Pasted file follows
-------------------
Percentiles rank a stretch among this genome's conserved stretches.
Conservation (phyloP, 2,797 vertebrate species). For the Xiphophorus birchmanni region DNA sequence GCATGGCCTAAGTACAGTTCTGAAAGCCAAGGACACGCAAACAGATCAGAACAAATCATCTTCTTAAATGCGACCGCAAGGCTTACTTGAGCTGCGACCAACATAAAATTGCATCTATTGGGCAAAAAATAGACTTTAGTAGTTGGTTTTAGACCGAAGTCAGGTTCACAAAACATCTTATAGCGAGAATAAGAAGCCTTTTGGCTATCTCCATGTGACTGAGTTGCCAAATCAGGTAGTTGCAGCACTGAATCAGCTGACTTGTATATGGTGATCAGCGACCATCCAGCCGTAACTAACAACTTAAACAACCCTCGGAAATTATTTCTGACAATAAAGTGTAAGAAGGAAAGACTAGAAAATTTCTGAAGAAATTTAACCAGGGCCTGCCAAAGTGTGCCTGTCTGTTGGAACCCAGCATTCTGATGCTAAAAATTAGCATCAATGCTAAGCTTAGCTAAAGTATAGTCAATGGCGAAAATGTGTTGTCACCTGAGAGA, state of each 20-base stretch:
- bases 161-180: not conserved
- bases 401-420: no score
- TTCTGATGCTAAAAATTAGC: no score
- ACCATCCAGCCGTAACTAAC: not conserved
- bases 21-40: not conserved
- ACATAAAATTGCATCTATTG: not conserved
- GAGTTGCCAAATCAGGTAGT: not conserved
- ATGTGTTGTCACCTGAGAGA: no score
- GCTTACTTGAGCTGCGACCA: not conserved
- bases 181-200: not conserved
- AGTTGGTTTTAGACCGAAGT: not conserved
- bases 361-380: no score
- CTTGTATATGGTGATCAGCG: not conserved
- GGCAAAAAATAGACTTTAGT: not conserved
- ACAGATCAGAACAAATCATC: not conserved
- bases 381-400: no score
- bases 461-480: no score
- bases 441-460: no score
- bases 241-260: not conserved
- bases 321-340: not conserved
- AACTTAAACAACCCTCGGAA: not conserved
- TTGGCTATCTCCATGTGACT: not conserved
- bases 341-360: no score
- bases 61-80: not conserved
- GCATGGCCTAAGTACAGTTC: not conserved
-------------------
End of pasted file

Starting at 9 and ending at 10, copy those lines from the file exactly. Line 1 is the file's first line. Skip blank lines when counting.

- GAGTTGCCAAATCAGGTAGT: not conserved
- ATGTGTTGTCACCTGAGAGA: no score